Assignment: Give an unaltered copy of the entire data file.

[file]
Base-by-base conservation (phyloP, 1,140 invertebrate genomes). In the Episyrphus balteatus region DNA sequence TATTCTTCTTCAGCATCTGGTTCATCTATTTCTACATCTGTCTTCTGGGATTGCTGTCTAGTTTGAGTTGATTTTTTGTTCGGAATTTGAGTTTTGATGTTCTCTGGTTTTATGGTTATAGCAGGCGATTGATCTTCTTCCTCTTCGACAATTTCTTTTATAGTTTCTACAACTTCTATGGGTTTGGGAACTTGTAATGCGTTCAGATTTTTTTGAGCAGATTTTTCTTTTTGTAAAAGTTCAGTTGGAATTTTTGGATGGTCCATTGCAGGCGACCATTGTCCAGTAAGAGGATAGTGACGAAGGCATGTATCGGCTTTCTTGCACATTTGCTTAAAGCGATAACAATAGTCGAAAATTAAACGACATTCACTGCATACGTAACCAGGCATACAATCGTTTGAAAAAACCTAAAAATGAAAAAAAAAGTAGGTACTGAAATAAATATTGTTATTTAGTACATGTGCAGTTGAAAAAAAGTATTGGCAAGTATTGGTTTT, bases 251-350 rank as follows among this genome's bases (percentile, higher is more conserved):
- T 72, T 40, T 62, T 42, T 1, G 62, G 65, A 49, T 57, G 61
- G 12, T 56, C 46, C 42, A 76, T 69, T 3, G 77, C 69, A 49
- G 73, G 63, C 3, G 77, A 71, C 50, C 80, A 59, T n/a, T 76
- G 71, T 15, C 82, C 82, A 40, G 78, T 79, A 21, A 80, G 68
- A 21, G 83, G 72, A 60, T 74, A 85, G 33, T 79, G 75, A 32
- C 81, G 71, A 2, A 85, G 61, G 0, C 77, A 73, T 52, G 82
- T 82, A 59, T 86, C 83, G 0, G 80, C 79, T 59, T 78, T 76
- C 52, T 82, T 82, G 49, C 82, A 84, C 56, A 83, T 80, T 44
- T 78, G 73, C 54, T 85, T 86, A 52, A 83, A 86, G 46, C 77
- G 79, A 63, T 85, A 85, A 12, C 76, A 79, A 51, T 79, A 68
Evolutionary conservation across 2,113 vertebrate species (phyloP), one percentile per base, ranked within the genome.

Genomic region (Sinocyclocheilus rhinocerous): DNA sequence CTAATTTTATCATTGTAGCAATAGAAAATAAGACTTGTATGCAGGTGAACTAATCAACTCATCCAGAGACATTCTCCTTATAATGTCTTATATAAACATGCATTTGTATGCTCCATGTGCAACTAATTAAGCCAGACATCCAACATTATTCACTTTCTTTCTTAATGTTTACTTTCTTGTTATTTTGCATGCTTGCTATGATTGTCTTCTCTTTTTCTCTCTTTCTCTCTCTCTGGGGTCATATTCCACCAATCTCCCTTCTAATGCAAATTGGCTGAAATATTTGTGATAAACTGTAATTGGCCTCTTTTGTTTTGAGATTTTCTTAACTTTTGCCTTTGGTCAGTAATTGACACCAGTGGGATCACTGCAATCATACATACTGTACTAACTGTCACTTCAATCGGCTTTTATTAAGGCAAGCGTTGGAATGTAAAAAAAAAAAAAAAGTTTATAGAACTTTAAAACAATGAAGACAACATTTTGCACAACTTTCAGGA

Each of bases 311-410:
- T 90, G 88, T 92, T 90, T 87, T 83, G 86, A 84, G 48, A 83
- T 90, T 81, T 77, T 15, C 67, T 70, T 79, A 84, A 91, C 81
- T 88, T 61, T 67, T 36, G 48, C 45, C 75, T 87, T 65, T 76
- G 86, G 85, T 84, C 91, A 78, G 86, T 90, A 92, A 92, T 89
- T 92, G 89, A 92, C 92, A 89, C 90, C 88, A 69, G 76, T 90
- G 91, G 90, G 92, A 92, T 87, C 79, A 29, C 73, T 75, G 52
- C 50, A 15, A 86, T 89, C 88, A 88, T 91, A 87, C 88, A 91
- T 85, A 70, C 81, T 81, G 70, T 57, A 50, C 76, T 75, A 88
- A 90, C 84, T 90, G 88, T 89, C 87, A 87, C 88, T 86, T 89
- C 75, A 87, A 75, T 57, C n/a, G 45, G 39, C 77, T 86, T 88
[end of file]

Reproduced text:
Base-by-base conservation (phyloP, 1,140 invertebrate genomes). In the Episyrphus balteatus region DNA sequence TATTCTTCTTCAGCATCTGGTTCATCTATTTCTACATCTGTCTTCTGGGATTGCTGTCTAGTTTGAGTTGATTTTTTGTTCGGAATTTGAGTTTTGATGTTCTCTGGTTTTATGGTTATAGCAGGCGATTGATCTTCTTCCTCTTCGACAATTTCTTTTATAGTTTCTACAACTTCTATGGGTTTGGGAACTTGTAATGCGTTCAGATTTTTTTGAGCAGATTTTTCTTTTTGTAAAAGTTCAGTTGGAATTTTTGGATGGTCCATTGCAGGCGACCATTGTCCAGTAAGAGGATAGTGACGAAGGCATGTATCGGCTTTCTTGCACATTTGCTTAAAGCGATAACAATAGTCGAAAATTAAACGACATTCACTGCATACGTAACCAGGCATACAATCGTTTGAAAAAACCTAAAAATGAAAAAAAAAGTAGGTACTGAAATAAATATTGTTATTTAGTACATGTGCAGTTGAAAAAAAGTATTGGCAAGTATTGGTTTT, bases 251-350 rank as follows among this genome's bases (percentile, higher is more conserved):
- T 72, T 40, T 62, T 42, T 1, G 62, G 65, A 49, T 57, G 61
- G 12, T 56, C 46, C 42, A 76, T 69, T 3, G 77, C 69, A 49
- G 73, G 63, C 3, G 77, A 71, C 50, C 80, A 59, T n/a, T 76
- G 71, T 15, C 82, C 82, A 40, G 78, T 79, A 21, A 80, G 68
- A 21, G 83, G 72, A 60, T 74, A 85, G 33, T 79, G 75, A 32
- C 81, G 71, A 2, A 85, G 61, G 0, C 77, A 73, T 52, G 82
- T 82, A 59, T 86, C 83, G 0, G 80, C 79, T 59, T 78, T 76
- C 52, T 82, T 82, G 49, C 82, A 84, C 56, A 83, T 80, T 44
- T 78, G 73, C 54, T 85, T 86, A 52, A 83, A 86, G 46, C 77
- G 79, A 63, T 85, A 85, A 12, C 76, A 79, A 51, T 79, A 68
Evolutionary conservation across 2,113 vertebrate species (phyloP), one percentile per base, ranked within the genome.

Genomic region (Sinocyclocheilus rhinocerous): DNA sequence CTAATTTTATCATTGTAGCAATAGAAAATAAGACTTGTATGCAGGTGAACTAATCAACTCATCCAGAGACATTCTCCTTATAATGTCTTATATAAACATGCATTTGTATGCTCCATGTGCAACTAATTAAGCCAGACATCCAACATTATTCACTTTCTTTCTTAATGTTTACTTTCTTGTTATTTTGCATGCTTGCTATGATTGTCTTCTCTTTTTCTCTCTTTCTCTCTCTCTGGGGTCATATTCCACCAATCTCCCTTCTAATGCAAATTGGCTGAAATATTTGTGATAAACTGTAATTGGCCTCTTTTGTTTTGAGATTTTCTTAACTTTTGCCTTTGGTCAGTAATTGACACCAGTGGGATCACTGCAATCATACATACTGTACTAACTGTCACTTCAATCGGCTTTTATTAAGGCAAGCGTTGGAATGTAAAAAAAAAAAAAAAGTTTATAGAACTTTAAAACAATGAAGACAACATTTTGCACAACTTTCAGGA

Each of bases 311-410:
- T 90, G 88, T 92, T 90, T 87, T 83, G 86, A 84, G 48, A 83
- T 90, T 81, T 77, T 15, C 67, T 70, T 79, A 84, A 91, C 81
- T 88, T 61, T 67, T 36, G 48, C 45, C 75, T 87, T 65, T 76
- G 86, G 85, T 84, C 91, A 78, G 86, T 90, A 92, A 92, T 89
- T 92, G 89, A 92, C 92, A 89, C 90, C 88, A 69, G 76, T 90
- G 91, G 90, G 92, A 92, T 87, C 79, A 29, C 73, T 75, G 52
- C 50, A 15, A 86, T 89, C 88, A 88, T 91, A 87, C 88, A 91
- T 85, A 70, C 81, T 81, G 70, T 57, A 50, C 76, T 75, A 88
- A 90, C 84, T 90, G 88, T 89, C 87, A 87, C 88, T 86, T 89
- C 75, A 87, A 75, T 57, C n/a, G 45, G 39, C 77, T 86, T 88